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Reporting Services Scenarios

If you are new to SQL Server Reporting Services, you can read the scenario descriptions in this topic to learn how Reporting Services technology is typically used.

Many companies use reporting software to distribute information to users who use reports to make decisions, identify opportunities, or analyze threats. Reporting Services includes a full range of ready-to-use tools and services so that you can create, deploy, and manage reports for your organization. Although you can manipulate report programmatically, no programming is required if you want to use Reporting Services "off the shelf". Authoring and administration tools include Report Designer, SQL Server Management Studio, Report Manager, and Reporting Services Configuration tool. Business users can use Report Manager, SharePoint Web parts, or a Web browser to view reports on demand, or subscribe to reports that are delivered through e-mail.

Users who work with business data often require the ability to create and refine reports on an ad-hoc basis. Reporting Services includes Report Builder, a tool that allows you to select a report template and report model from the report server, drag data fields and graphical elements onto a design surface to create basic reports, save the report definition files to the server, and modify the reports. Ad hoc reports require predefined report models that are created by a model designer and then published to the report server for use throughout the organization.

If you are a developer, you can use Reporting Services to provide reporting features in your application. For some applications, the addition of reports completes a feature set by providing a way to present data that the application tracks, creates, or monitors. Use Report Designer to create the reports either based on a data source that you provide in your application or that is publicly available. Use the API to define access and add support for any built-in report server features you want to include in your application. As part of your application deployment, include both a report server and the report server database that contains reports and other metadata. At run time, when the user requests a report, your application code invokes the Report Server Web service, which then retrieves the report definition from the report server database and processes the report with the latest data.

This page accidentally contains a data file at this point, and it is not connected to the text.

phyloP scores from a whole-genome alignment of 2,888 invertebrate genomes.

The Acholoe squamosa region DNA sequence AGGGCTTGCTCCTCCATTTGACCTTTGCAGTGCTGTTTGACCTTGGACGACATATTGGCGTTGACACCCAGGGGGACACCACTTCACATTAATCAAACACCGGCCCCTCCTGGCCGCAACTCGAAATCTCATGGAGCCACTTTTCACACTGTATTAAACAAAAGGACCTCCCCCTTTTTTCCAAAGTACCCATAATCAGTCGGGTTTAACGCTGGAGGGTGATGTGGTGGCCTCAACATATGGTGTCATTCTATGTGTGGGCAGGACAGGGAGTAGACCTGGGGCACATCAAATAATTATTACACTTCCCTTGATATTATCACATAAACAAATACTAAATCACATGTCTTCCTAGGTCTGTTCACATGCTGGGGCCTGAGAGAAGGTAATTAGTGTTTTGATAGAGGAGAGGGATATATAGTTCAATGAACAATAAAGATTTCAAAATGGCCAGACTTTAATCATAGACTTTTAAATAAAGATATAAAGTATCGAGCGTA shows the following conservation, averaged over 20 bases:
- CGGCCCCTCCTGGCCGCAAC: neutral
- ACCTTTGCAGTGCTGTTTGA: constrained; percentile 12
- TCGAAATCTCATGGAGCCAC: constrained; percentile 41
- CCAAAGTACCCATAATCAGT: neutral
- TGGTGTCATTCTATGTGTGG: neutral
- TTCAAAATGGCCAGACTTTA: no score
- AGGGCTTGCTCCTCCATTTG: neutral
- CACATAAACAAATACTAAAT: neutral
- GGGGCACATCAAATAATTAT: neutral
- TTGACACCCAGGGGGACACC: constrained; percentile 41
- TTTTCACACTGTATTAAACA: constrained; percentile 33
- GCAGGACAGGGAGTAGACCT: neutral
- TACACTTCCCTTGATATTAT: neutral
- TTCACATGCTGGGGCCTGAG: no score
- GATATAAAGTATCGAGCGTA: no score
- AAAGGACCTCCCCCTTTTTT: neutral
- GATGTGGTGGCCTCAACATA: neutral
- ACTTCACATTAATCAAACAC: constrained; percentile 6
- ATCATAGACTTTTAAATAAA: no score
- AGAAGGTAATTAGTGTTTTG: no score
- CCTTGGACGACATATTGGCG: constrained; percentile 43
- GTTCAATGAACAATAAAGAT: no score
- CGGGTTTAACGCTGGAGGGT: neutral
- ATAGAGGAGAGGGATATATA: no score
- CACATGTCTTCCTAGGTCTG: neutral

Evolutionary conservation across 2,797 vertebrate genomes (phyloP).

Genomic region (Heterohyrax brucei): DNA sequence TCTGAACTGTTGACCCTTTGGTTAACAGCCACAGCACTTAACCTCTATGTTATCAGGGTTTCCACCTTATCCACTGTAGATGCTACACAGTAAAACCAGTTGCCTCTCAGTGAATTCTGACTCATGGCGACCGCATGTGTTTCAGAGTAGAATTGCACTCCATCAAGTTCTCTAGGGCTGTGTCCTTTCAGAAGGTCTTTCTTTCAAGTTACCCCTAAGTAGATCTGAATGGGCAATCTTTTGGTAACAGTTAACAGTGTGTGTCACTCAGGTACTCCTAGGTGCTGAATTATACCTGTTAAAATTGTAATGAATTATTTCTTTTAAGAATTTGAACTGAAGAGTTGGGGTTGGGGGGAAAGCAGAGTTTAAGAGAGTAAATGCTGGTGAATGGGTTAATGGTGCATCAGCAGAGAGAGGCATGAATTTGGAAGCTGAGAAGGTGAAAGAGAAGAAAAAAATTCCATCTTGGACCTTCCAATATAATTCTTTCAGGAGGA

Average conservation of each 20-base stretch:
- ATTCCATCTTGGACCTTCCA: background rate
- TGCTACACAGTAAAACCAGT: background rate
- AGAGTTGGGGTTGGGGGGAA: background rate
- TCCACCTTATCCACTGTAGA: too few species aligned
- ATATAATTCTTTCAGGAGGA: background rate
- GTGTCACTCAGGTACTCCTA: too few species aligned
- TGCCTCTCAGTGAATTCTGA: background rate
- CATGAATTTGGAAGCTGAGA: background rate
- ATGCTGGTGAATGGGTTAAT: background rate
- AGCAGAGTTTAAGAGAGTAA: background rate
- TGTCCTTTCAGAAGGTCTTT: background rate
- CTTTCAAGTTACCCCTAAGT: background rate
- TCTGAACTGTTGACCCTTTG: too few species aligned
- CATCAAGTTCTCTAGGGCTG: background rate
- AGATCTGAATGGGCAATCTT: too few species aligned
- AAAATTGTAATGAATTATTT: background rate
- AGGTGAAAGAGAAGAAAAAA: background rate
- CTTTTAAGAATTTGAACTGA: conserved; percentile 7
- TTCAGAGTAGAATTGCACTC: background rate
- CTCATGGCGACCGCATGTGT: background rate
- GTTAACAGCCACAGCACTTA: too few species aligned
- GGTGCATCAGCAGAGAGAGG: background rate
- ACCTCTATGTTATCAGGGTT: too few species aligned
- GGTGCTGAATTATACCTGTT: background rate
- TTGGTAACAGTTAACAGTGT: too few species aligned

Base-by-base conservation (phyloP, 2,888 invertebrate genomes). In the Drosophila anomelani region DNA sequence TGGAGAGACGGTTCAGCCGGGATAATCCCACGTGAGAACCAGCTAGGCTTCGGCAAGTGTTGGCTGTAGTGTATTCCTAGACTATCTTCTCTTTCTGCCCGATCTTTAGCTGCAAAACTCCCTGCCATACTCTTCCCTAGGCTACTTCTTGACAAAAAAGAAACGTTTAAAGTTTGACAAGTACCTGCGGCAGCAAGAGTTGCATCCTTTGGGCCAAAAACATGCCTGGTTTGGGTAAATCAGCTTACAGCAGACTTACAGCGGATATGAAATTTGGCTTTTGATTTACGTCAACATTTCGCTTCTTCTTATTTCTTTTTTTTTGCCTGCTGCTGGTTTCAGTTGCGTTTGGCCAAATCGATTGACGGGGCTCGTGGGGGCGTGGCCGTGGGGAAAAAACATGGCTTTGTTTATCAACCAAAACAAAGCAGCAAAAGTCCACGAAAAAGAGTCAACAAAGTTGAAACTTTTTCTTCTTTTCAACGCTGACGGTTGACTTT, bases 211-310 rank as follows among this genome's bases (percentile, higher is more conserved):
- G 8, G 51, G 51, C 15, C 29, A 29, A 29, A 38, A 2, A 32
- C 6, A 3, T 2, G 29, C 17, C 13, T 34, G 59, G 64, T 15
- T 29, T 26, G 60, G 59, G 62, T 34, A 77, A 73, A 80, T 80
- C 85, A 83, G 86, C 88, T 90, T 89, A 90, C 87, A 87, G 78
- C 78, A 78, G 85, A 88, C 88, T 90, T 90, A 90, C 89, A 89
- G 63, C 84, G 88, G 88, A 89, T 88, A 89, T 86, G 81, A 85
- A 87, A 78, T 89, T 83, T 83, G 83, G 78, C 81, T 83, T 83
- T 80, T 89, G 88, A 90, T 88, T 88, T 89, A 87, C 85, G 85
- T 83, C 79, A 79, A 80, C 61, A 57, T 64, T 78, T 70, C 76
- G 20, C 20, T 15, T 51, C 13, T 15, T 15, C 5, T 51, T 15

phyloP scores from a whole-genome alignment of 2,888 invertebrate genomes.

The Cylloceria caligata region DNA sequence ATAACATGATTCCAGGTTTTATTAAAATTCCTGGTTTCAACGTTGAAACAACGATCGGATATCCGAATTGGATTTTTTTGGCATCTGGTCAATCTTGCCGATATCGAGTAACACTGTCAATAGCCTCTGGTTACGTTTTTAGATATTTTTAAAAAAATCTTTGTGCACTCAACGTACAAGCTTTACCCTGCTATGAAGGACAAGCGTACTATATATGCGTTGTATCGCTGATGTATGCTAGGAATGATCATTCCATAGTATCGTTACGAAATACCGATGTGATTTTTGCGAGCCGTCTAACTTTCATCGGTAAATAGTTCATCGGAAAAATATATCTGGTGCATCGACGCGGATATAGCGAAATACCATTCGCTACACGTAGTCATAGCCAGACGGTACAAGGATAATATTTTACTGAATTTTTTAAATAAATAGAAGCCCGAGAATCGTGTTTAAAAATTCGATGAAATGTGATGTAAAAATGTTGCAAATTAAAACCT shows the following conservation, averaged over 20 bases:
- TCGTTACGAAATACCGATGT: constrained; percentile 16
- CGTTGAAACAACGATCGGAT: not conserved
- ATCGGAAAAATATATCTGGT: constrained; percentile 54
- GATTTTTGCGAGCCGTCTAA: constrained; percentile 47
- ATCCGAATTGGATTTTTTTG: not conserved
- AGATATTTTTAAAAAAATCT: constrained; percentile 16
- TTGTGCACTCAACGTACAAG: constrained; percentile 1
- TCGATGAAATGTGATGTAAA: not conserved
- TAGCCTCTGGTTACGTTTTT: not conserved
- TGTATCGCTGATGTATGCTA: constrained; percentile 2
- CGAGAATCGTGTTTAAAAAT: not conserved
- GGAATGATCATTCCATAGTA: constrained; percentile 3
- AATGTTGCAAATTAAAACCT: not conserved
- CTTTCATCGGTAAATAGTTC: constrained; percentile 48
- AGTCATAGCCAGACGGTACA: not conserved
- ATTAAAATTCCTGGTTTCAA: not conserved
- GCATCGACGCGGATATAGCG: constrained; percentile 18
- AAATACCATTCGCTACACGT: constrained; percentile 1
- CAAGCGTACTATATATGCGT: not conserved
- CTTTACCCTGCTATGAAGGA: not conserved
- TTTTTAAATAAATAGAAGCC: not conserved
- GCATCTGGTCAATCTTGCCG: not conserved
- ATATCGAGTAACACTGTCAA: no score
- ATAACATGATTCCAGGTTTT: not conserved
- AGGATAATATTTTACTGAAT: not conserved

Alternately, if your application does not require all of the features provided in a report server, you can use the ReportViewer controls included in Microsoft Visual Studio 2005. In contrast with Reporting Services, the ReportViewer controls are freely distributable with your application. For more information, see Reporting Services and ReportViewer Controls in Visual Studio.

Because reports can accommodate and present data from a variety of sources, many organizations use the interactive reporting features of Reporting Services to distribute tabular or chart data in portal applications. You can host reports in a portal page or create a report that mimics a dashboard-style Web application by embedding multiple reports, charts, and data-driven images into a single free-form report layout. Whenever you need to incorporate tabular or chart data into a line-of-business application, consider adding a report instead.

You can make reports available to staff who work off-site or in regional offices by deploying a report server on an Internet-facing Web server. Note that Internet report deployment usually requires that you create a custom security extension to support forms-based authentication. Expertise in Web security and Internet deployment, and programming skills to write the necessary extensions, are required.

The tools and applications included with Reporting Services are based on programmatic interfaces that are available to all users. This means that you can replace the applications and tools included in Reporting Services with a custom tool set that you create. For example, if you want an alternative to the Visual Studio authoring environment used for Report Designer, you can develop a custom report authoring tool to replace it. To build a custom Web portal or report management tool, review the API to learn about the report server management functions that you must support. Reporting Services includes a Windows Management Instrumentation (WMI) provider that you can use to develop Windows-based tools used for server administration.

Reporting Services is designed for extensibility. You can create custom extensions to support additional kinds of data sources, delivery approaches, security models, and report items. When creating custom extensions, the degree of difficulty can vary considerably depending on the kind of extension you are creating and the functionality you need it to support. Data processing extensions are typically the most straightforward to create, while rendering extensions can be very difficult if you are supporting the entire report schema. For more information about extending Reporting Services functionality, see Reporting Services Extensions and Report Definition Language.

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